The lab of Whitehead Member Terry Orr-Weaver has conducted perhaps the most comprehensive look yet at changes in translation and protein synthesis during a developmental change, using the oocyte-to-embryo transition in Drosophila as a model system. One of the insights from this research is that a surprisingly large number of mRNAs that are translationally regulated.

Schematic of how interrupting ATPIF1 rescues cells with mitochondrial dysfunction

Scientists find potential target for treating mitochondrial disorders

March 27, 2014

Mitochondria, long known as “cellular power plants” for their generation of the key energy source adenosine triphosphate (ATP), are essential for proper cellular functions. Mitochondrial defects are often observed in a variety of diseases, including cancer, Alzheimer’s disease, and Parkinson’s disease, and are the hallmarks of a number of untreatable genetic mitochondrial disorders whose manifestations range from muscle weakness to organ failure. Whitehead Institute scientists have identified a protein whose inhibition could hold the key to alleviating suffering caused by such disorders.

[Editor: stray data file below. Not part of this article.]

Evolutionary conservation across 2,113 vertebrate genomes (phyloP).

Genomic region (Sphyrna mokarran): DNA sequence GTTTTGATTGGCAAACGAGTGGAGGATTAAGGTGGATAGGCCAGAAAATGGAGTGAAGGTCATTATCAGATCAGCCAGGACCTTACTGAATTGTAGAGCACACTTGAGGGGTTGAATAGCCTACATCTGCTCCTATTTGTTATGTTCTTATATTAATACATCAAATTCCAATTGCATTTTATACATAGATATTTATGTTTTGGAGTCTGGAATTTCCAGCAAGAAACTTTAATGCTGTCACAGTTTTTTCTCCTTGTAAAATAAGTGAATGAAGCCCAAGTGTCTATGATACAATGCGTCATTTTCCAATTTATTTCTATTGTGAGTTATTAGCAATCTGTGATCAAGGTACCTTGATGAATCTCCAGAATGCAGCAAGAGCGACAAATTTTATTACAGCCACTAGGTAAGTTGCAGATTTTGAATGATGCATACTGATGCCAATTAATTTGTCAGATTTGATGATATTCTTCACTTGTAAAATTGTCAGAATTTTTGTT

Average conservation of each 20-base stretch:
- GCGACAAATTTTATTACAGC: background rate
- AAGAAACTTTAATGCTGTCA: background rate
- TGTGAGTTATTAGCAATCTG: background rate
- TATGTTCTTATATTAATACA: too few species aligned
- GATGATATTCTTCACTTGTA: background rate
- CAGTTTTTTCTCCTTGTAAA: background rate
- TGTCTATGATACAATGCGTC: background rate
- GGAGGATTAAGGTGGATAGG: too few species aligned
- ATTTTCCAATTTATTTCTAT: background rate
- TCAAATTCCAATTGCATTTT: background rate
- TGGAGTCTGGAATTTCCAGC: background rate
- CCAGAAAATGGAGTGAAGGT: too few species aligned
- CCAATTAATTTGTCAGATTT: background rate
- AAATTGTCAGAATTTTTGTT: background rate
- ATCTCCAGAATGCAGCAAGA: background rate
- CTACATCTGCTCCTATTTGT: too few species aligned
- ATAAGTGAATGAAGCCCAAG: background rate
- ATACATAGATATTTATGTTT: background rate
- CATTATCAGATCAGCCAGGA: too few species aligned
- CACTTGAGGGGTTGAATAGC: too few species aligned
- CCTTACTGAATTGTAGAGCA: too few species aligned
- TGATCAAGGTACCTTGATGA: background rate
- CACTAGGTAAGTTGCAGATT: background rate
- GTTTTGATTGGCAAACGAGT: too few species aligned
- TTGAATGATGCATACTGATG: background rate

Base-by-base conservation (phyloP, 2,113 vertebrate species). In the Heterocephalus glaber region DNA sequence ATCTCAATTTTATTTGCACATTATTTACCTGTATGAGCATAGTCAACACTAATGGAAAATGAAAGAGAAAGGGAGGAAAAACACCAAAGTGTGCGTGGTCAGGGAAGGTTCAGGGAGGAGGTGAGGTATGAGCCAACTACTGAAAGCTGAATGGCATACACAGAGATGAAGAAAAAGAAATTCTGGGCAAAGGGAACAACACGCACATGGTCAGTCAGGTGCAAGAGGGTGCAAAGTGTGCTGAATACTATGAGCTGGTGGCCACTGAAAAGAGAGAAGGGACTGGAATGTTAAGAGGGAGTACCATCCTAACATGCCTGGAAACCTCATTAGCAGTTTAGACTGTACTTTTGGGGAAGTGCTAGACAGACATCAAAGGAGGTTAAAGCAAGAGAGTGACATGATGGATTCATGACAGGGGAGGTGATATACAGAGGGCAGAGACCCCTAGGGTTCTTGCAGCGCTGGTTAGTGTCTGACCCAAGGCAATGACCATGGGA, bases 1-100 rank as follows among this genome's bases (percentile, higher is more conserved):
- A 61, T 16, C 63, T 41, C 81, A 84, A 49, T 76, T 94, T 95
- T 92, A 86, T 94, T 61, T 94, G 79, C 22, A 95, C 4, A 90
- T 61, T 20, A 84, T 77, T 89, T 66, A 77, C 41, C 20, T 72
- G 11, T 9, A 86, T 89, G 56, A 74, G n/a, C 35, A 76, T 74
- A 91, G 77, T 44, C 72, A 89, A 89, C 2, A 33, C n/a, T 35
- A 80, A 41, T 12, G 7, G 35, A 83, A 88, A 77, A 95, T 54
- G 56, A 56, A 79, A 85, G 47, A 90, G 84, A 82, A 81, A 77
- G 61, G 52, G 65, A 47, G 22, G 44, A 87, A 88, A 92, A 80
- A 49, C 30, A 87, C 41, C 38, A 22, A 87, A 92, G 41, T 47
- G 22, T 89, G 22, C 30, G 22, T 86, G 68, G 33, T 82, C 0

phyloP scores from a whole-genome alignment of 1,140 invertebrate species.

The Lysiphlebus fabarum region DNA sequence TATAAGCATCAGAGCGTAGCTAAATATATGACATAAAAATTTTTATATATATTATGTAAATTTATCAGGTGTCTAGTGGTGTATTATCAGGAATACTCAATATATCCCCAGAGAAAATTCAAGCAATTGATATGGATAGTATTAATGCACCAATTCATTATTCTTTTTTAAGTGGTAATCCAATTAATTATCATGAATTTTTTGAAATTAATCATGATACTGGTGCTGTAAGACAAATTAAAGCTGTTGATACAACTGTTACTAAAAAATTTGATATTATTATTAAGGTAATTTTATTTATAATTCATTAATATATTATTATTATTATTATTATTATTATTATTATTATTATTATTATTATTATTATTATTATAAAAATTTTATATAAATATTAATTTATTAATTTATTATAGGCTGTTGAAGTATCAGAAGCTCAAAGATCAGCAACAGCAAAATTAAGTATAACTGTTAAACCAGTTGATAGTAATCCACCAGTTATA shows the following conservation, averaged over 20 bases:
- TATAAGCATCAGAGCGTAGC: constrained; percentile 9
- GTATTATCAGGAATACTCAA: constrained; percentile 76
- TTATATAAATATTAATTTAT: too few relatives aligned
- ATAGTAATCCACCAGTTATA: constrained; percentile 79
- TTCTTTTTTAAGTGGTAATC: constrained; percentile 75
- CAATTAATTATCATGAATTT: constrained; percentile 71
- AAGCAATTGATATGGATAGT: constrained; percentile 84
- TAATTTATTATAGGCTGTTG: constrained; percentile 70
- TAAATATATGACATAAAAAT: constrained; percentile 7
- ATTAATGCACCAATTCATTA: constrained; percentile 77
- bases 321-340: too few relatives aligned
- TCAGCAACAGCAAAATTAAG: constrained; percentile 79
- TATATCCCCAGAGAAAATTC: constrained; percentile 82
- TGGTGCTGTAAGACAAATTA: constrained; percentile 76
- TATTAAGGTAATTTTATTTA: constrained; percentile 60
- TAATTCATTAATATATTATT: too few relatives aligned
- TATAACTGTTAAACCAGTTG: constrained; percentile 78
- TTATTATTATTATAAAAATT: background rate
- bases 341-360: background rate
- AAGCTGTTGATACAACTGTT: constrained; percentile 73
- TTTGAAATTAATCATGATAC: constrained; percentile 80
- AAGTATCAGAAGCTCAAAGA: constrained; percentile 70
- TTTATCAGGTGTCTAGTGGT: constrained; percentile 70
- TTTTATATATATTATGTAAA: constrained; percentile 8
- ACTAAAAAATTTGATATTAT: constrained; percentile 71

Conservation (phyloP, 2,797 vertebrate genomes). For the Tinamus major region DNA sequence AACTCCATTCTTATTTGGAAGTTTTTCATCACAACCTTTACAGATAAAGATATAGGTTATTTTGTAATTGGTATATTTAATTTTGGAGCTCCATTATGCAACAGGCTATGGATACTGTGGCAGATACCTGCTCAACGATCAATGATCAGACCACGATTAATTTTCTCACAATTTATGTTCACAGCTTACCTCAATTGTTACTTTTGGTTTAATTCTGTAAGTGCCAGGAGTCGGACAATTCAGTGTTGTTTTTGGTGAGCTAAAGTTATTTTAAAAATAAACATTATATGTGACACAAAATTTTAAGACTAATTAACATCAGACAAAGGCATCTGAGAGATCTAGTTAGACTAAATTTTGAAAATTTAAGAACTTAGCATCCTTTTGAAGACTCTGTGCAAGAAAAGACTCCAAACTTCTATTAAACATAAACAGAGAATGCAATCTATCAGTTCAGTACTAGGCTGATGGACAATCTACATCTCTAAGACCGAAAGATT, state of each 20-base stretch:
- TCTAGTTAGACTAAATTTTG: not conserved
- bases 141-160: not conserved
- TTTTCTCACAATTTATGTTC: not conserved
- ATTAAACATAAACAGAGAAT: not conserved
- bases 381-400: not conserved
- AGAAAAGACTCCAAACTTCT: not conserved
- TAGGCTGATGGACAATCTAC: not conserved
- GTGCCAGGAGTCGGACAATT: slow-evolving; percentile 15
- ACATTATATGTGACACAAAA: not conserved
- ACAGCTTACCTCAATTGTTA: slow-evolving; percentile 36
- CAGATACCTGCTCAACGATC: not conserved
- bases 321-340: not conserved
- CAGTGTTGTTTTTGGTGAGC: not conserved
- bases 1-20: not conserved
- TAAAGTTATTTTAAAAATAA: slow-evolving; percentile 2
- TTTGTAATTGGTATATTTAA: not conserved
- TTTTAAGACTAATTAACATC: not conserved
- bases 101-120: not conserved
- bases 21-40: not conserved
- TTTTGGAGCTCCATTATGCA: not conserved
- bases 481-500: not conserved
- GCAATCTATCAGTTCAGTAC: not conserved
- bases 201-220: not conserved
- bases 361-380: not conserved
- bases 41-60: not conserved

Image comparing a surface form and cave form of the fish Astyanax mexicanus

Rapid evolution of novel forms: Environmental change triggers inborn capacity for adaptation

December 12, 2013

A team of researchers from Harvard Medical School and Whitehead Institute report that, at least in the case of one variety of cavefish, one agent of evolutionary change is the heat shock protein known as HSP90.

Image showing how cells with and without normal FLCN gene react to nutrients

Gene responsible for hereditary cancer syndrome found to disrupt critical growth-regulating pathway

November 7, 2013

Whitehead Institute scientists report that the gene mutated in the rare hereditary disorder known as Birt-Hogg-Dubé cancer syndrome prevents activation of mTORC1, a critical nutrient-sensing and growth-regulating cellular pathway.   

Microscope image of filamentation in Candida albicans with and without amphotericin B resistance

Understanding the evolution of drug resistance points to novel strategy for developing better antimicrobials

October 29, 2013

The most common fungal pathogen in humans, Candida albicans, rarely develops resistance to the antifungal drug amphotericin B (AmB).  This has been puzzling as the drug has been in clinical use for over 50 years. Whitehead Institute scientists have now discovered why.  The genetic mutations that enable certain strains of C. albicans to resist AmB simultaneously render it highly susceptible to environmental stressors and disarm its virulence factors.

Schematic showing nerve cells and person with Parkinson's disease within a yeast cell

Yeast, human stem cells drive discovery of new Parkinson’s disease drug targets

October 24, 2013

Using a discovery platform whose components range from yeast cells to human stem cells, Whitehead Institute scientists have identified a novel Parkinson’s disease drug target and a compound capable of repairing neurons derived from Parkinson’s patients.